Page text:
Throughout my life, I have always believed that one should immerse themselves in unfamiliar cultures and experiences around the world, to not only learn about how other communities live around but to see the world from a different perspective, and to challenge our pre-conceived assumptions about others. By doing this, we as humans get the incredible opportunity to learn from the diversity that surrounds us, to develop key virtues, that are growing important as we move into an ever-connected, transforming global world:  Empathy, and an inclusive and culturally agile mindset, which can often reduce the unconscious bias that many people may not even realize they have.

Earlier this summer, I found myself thinking about this unconscious bias, and how it may affect my outlook on other cultures that are unfamiliar to me. Based on my purpose, I knew that the only way to overcome that unconscious bias is to dive straight into the unknown. While intimidating, it was hard to ignore the curiosity of exploring a new place. This is what led me to plan a trip by myself to Pakistan to learn more about this country that despite its beautiful and diverse landscape, rich heritage, and diverse culture, it is rarely considered a touristic destination by the majority of foreigners.

As one can probably imagine, Pakistan has not always had a reputation for being safe for a women traveling alone. As soon as I told my friends and family that I decided to go to Pakistan, jaws were dropping, eyes were popping up, and comments like: “Are you crazy?” “ Are you suicidal?”, “Did you say Pakistan?,” “What would take you there if it’s not work?” all sorts of “in denial” type of comments, from everyone, yet, I managed to inspire one of my closest friends who took the leap of faith, and said, because she “trusts me and my choices”, she would want to to take this “adventure with me”. Before even beginning the journey, I reminded myself that, like my purpose, taking the trip requires a lot of courage, a leap of faith, a deep listening to my intuition, and an innate curiosity to be comfortable with ambiguity. What I did not know at the time was the incredible experience I would have, and how my outlook would evolve through my journey to a more profound appreciation of other cultures.|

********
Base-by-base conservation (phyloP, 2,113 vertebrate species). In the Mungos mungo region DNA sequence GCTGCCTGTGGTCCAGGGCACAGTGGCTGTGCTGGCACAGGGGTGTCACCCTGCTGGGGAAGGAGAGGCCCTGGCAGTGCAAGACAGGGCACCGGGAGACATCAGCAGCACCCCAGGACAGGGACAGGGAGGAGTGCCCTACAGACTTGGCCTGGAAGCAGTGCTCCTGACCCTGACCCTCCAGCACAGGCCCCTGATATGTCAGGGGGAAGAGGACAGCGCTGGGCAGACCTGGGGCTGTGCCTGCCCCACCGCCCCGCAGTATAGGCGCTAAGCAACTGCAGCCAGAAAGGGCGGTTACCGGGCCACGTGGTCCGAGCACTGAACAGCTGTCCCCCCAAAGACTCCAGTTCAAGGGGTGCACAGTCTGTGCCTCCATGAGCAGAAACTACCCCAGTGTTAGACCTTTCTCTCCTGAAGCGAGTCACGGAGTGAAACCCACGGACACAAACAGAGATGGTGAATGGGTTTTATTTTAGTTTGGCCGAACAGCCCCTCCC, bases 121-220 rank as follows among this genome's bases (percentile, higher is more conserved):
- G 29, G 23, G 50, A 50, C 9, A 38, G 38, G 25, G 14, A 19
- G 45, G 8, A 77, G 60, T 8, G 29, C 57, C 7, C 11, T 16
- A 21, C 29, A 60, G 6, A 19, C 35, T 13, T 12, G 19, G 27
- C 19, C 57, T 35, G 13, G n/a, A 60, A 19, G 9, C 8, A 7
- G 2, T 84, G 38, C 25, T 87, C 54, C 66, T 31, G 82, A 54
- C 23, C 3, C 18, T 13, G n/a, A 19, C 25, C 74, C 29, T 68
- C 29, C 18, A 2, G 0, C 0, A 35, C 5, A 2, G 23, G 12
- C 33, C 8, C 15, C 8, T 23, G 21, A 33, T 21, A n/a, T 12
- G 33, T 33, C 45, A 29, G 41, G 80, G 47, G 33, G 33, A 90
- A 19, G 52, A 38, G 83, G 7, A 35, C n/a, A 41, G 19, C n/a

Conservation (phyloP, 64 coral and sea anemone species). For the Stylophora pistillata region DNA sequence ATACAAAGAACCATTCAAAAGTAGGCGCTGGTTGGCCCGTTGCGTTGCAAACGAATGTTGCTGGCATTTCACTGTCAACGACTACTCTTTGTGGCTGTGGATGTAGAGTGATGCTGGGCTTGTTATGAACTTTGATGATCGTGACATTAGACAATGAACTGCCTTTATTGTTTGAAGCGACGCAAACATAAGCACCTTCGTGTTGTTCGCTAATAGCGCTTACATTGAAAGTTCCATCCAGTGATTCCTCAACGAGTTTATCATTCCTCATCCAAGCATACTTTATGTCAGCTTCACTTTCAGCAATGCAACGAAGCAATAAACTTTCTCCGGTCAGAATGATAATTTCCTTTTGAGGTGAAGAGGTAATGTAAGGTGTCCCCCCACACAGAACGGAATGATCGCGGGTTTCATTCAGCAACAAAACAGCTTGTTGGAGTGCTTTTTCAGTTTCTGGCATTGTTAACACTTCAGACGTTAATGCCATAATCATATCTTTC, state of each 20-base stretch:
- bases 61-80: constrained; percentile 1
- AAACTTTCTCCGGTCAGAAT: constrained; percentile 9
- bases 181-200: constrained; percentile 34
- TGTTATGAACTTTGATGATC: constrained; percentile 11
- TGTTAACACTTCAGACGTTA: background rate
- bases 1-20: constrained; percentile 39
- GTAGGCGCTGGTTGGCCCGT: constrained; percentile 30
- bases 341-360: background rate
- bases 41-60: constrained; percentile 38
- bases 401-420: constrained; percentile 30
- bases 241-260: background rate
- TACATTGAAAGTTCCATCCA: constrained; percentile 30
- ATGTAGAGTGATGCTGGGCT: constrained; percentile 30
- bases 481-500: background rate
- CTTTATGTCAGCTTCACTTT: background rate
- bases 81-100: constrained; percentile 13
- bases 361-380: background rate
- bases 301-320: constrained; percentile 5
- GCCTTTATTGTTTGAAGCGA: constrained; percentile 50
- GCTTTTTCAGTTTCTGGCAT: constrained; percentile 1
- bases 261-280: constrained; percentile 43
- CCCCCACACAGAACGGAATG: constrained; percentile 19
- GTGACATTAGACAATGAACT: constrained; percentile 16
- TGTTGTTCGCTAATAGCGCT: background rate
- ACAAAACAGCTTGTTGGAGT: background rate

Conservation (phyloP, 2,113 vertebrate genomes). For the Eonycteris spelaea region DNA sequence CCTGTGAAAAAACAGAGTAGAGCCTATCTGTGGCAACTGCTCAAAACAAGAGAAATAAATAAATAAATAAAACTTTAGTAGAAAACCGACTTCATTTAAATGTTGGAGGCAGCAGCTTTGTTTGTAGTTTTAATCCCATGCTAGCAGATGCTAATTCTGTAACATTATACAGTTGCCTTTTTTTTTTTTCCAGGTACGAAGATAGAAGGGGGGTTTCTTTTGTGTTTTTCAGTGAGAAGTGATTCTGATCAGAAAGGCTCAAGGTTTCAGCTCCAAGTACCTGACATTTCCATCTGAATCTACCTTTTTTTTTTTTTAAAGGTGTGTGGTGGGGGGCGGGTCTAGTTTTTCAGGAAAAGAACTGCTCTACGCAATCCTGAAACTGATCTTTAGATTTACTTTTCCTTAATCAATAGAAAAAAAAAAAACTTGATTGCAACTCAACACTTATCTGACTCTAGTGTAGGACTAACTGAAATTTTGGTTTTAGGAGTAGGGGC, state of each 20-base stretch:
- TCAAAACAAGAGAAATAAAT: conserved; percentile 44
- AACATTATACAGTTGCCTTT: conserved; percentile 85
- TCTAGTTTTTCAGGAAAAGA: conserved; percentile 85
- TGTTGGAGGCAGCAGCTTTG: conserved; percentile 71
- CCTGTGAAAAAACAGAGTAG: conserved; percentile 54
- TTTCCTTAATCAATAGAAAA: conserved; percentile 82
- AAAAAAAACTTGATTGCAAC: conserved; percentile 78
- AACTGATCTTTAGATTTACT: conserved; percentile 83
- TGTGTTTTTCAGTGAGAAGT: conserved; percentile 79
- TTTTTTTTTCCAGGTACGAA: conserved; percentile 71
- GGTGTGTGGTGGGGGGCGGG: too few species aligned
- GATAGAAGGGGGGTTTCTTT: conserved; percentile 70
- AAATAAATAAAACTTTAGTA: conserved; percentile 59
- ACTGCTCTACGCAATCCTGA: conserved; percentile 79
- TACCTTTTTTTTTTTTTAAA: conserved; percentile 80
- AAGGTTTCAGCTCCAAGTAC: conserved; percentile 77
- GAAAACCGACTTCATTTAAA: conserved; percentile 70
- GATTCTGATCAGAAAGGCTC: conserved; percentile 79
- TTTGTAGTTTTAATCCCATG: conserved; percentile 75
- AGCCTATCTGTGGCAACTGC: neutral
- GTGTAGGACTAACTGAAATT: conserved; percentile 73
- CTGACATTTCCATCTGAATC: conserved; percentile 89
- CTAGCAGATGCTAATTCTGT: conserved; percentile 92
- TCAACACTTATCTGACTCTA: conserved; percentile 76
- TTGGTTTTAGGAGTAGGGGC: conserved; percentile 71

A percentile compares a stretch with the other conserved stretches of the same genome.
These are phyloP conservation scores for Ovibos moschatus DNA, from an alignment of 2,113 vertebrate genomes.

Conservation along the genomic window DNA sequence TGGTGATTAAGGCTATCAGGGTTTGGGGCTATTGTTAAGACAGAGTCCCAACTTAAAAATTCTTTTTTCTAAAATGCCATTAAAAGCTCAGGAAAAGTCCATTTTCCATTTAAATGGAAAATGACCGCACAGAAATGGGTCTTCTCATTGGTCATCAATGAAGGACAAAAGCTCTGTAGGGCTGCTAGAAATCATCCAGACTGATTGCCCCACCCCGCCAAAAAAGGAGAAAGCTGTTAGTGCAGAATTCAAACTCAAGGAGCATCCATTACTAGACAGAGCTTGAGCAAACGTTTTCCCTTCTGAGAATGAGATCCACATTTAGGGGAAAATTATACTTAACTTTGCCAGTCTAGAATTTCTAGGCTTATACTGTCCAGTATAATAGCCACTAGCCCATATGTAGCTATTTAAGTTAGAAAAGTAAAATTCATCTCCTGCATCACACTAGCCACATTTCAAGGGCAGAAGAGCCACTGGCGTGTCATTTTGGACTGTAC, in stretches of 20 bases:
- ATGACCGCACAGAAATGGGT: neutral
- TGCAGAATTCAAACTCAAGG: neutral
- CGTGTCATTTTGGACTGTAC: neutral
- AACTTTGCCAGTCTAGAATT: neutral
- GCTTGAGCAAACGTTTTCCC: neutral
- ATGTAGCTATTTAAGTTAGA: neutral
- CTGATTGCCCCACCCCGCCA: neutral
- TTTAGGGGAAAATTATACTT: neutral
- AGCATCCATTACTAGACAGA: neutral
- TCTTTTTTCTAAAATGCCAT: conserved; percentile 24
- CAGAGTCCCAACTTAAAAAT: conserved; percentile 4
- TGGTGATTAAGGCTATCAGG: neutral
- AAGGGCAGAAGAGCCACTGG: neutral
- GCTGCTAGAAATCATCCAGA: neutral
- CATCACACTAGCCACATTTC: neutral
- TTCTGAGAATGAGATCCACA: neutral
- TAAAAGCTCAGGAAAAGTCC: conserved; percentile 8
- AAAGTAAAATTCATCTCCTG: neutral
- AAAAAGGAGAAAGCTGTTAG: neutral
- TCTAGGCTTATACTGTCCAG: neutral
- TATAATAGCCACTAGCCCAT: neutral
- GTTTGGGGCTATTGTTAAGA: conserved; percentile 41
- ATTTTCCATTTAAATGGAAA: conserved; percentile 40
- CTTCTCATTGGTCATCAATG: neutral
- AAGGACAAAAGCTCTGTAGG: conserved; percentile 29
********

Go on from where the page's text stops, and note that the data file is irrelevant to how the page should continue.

A Feeling Of Optimism To Begin The Trip
I could not hide my feelings of excitement, mixed with feelings of nervousness when I first landed in the nation’s capital, Islamabad, for about a day to give myself time to learn about the Image00002culture of the capital city. At the time, Pakistan had just completed their most recent election, which ended in a new government, that is not within any one group for only the second time in the country’s history.

Almost immediately, I could sense the optimism that this incredible city felt for what the future may hold under the new leadership. The coming change brought a sense of hope and joy to its residents, while undoubtedly helping to bring their community together. I could not help but think back to my work as an entrepreneur. While my path may not always be clear, I approach it with a sense of optimism for what the future holds, and that could be felt on that day. After my visit to Pakistan’s capital, I flew to Skardu, marking another eye-opening experience in my incredible trip.


The Significance Of Disruptive Change
The next leg of my incredible journey took me to the city of Skardu, which is also located in the Gilgit-Baltistan region of Pakistan. I was awestruck by the heavenly scenery, a breathtaking lush green valley, by the Shangri La resort, that is surrounded by some of the highest mountains in the world in the Himalayas. Watching the sunrise behind the surreal mountains was a captivating sight. This was the first time I had seen such a serene sunrise. During the drive across Skardu, we were greeted with several streams, springs, and the hospitality of the local people, from children to the elderly, everyone was welcoming with a warm smile. A 20 minutes walk through the valley led us to the Kachura Lake, and I was immediately struck by the sheer beauty of the lake and its vast surroundings, which included apple and apricot trees all around, bringing me a profound sense of peace and prosperity.